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The Gulf Cartel, one of the largest drug dealing networks in Mexico, handed five of its members to the Tamaulipas state police, along with a letter of apology for the ‘accidental’ shooting of four American tourists last Friday. Two of the Americans were killed on the spot, while the remaining two, one of whom is injured, are receiving treatment in Texas. The incident has received massive media attention, and the apology is likely an effort by the cartel to dissuade a stronger response from law enforcement.

Last Friday, four Americans: Eric Williams, Latavia McGee, Zindell Brown and Shaeed Woodard crossed the Texan border from Brownsville into the city of Matamoros. Ms. McGee was supposed to undergo cosmetic surgery on the other side of the border, with the three accompanying her returning within 15 minutes of dropping her off. Cheryl Orange, who was left stranded on the Texan side after forgetting her identification, informed authorities Saturday after the group had been missing for a day.

What actually transpired in Matamoros was even more tragic than a missing persons case. It turns out that the group had been accidentally mistaken for drug smugglers and shot at by members of the Scorpion gang. Woodard and Brown were ostensibly killed on the spot, along with a Mexican bystander, Areli Pablo Servando, 33, victim of a stray bullet. McGee and Williams survived.

After the shooting, the two were kidnapped by their friends’ killers, and treated for their wounds in an illegal ambulance and clinic now seized by the Tamaulipas state prosecutor’s office. Both were later released by the cartel, and were found in an abandoned ‘wooden house’ around the city, along with the two corpses. The survivors have now safely returned to Texan soil. State Department spokesperson Ned Price said Wednesday that U.S. authorities are working with Mexican officials to return the bodies of the two deceased American victims to their families as soon as the autopsy and the official process is completed.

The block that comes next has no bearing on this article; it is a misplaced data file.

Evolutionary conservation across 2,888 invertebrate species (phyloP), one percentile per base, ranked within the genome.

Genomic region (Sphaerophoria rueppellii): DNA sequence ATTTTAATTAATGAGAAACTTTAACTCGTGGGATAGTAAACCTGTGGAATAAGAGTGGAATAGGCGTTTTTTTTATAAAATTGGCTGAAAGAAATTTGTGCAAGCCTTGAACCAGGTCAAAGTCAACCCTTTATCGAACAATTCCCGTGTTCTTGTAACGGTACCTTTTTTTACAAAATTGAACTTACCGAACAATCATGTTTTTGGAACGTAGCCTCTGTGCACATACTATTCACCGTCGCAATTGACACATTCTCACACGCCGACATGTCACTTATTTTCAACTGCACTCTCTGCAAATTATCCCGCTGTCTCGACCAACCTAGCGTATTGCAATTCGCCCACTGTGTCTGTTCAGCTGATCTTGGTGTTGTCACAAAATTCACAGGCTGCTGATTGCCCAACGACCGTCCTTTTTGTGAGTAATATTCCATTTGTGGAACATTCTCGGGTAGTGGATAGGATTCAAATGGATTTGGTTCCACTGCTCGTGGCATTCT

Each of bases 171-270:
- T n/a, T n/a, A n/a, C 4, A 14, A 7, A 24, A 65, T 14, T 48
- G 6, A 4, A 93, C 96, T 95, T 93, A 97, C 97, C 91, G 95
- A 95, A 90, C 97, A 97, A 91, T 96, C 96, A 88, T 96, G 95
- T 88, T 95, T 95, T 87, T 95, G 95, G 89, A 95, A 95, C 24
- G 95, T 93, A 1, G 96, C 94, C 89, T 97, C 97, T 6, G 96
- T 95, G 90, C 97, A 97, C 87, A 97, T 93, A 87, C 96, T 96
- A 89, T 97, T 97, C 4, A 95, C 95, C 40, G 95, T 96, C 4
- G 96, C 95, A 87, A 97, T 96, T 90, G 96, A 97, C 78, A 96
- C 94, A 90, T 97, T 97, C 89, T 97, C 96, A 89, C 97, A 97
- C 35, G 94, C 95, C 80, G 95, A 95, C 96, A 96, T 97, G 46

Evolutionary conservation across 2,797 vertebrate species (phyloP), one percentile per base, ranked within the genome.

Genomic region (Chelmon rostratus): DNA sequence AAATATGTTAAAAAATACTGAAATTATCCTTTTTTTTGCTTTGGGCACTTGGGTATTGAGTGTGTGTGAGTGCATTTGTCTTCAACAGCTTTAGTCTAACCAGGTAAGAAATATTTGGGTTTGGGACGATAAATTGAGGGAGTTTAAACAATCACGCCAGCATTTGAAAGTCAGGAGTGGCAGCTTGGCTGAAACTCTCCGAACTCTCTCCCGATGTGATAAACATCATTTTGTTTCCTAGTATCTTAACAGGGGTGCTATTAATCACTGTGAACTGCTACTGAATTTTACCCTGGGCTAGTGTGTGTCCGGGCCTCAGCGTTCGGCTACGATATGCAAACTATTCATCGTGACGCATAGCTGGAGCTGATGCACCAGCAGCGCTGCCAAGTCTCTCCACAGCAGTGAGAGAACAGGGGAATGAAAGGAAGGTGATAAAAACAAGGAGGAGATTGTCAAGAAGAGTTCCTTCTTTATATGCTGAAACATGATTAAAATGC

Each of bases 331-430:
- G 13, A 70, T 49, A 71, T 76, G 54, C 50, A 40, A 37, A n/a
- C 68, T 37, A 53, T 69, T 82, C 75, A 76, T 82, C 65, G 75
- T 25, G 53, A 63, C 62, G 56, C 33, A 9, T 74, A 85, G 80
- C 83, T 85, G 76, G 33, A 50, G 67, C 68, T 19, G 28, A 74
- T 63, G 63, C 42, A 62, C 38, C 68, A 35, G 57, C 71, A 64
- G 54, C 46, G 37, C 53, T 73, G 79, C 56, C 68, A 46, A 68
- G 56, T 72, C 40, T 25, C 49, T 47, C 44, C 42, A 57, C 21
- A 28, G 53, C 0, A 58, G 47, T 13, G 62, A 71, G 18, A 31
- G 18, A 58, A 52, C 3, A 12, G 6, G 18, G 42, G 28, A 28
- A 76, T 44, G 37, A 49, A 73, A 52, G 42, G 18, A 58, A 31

Meanwhile, another discovery was made in the minivan in which the fateful group was travelling when the shooting occurred. Five members of the group were found inside, along with a letter of apology obtained by The Associated Press. The Gulf Cartel, to which the Scorpions belong, identified the five as rogue members who had acted on their own initiative in direct violation of the Cartel’s rule of “respecting the life and well-being of the innocent”. The shooters had allegedly “at all times acted under their own decision-making and lack of discipline.”

This kind of public relations effort by drug cartels is not unknown in Mexico, where they operate as highly organized actors similar to the Italian mafia in the United States. Mexican security analyst David Suacedo explained that the heightened law enforcement attention that comes with an incident like this disrupts the routine drug sales and other activities of the local cartel. He said the letter was an attempt to “Clos[e] this chapter as soon as possible.”

Jerry Wallace, cousin of Eric who was injured in the left leg, said it feels ‘great’ knowing their family member survived, but rejected the apology from the cartel. “It ain’t gonna change nothing about the suffering that we went through,” he said.

On Tuesday, U.S. Attorney General Merrick Garland pointed the blame for the shooting squarely at the Gulf Cartel and other Mexican drug dealing networks. He said: “The DEA and the FBI are doing everything possible to dismantle and disrupt and ultimately prosecute the leaders of the cartels and the entire networks that they depend on.”

Anthony Tilghman

Anthony Tilghman, is an 3x Award-winning Photojournalist, Education advocate, Mentor, and Published Author with years of experience in media, photography, marketing and branding. He is the Winner of the...

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